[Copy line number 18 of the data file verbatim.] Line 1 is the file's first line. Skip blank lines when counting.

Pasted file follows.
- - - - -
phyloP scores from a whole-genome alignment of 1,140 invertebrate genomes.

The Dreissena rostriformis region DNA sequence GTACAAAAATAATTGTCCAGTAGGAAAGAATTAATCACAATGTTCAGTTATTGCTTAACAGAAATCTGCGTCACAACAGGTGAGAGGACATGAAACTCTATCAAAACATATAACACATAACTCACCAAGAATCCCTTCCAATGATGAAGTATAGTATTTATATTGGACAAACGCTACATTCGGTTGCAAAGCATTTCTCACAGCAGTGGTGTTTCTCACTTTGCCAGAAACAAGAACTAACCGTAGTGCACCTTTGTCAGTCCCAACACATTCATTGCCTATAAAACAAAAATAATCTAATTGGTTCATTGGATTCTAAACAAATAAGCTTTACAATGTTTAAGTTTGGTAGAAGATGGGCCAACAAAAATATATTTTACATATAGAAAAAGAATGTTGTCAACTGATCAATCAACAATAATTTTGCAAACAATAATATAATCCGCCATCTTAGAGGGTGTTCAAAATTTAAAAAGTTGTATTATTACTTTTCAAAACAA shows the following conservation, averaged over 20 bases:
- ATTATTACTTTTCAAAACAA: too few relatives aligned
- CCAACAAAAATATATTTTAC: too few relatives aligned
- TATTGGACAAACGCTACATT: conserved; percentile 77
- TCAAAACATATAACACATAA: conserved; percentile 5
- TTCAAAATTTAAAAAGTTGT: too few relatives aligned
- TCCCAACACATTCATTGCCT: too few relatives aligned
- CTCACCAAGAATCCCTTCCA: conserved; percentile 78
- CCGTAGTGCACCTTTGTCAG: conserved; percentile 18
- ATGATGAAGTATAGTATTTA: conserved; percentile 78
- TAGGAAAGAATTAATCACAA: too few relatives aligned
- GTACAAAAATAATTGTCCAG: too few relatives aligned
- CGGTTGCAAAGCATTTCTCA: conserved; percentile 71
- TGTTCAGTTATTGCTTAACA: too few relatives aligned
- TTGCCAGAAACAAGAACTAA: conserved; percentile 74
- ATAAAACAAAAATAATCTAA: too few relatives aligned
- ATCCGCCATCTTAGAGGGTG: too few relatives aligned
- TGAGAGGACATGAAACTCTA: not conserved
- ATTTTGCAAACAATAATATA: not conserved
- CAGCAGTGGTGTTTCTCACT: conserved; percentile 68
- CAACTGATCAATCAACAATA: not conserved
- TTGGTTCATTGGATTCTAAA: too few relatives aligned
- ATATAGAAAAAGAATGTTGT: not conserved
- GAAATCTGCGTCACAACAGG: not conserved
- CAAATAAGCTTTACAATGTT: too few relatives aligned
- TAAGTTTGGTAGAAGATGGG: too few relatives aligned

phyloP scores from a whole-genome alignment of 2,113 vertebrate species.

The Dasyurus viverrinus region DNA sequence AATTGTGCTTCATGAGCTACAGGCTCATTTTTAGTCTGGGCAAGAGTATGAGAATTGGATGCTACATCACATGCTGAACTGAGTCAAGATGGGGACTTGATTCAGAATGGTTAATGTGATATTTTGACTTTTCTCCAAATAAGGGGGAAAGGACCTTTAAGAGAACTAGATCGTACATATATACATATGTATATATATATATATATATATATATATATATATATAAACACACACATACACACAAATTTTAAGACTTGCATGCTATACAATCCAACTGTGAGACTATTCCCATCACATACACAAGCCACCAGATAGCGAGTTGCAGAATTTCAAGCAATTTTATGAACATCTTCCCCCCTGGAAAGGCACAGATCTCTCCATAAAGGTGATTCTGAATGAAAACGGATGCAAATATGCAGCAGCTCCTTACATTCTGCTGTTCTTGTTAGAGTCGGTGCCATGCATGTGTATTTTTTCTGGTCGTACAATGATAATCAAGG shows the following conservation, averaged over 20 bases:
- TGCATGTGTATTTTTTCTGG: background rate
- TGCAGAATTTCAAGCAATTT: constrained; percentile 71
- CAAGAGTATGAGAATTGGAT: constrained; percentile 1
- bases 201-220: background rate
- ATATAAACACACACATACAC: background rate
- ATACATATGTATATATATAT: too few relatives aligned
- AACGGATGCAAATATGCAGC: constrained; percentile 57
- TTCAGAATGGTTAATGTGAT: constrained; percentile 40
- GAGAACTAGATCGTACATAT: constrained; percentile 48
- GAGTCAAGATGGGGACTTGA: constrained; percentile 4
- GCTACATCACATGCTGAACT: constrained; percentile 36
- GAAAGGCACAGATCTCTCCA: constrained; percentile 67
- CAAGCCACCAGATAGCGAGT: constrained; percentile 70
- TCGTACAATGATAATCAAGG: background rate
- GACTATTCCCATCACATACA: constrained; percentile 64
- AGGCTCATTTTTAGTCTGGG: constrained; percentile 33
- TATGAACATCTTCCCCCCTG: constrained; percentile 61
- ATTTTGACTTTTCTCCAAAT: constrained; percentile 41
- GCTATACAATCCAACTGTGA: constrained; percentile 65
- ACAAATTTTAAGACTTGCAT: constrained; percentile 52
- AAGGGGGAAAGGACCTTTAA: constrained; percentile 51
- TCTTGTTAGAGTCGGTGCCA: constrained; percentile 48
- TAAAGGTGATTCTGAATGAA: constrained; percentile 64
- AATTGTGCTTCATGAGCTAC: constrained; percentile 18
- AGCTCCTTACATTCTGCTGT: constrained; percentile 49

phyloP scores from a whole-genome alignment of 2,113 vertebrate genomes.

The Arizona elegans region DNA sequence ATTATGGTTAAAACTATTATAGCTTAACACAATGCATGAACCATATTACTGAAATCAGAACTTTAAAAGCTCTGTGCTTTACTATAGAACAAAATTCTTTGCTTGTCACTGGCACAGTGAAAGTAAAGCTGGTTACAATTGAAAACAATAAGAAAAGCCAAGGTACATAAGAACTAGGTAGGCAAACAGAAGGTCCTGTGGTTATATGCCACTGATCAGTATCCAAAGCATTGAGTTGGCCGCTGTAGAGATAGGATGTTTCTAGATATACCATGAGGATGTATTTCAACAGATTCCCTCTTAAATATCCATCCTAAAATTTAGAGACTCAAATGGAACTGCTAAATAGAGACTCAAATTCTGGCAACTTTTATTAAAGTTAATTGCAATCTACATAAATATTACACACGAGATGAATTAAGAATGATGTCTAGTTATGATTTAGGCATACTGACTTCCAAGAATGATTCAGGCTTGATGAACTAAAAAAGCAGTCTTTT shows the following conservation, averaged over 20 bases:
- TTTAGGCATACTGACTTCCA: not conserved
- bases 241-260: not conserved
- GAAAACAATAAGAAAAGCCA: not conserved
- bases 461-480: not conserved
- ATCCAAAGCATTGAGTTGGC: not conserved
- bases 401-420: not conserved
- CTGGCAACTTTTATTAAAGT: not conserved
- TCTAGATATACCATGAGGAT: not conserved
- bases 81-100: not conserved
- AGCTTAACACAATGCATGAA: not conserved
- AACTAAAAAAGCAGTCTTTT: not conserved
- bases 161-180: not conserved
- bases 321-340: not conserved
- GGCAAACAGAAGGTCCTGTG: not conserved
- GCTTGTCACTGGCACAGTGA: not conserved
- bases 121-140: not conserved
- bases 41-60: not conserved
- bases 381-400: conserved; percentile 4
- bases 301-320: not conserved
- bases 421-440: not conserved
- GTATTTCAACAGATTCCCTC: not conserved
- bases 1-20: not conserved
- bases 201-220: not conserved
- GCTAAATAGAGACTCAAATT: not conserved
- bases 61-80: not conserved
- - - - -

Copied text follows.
- ATCCGCCATCTTAGAGGGTG: too few relatives aligned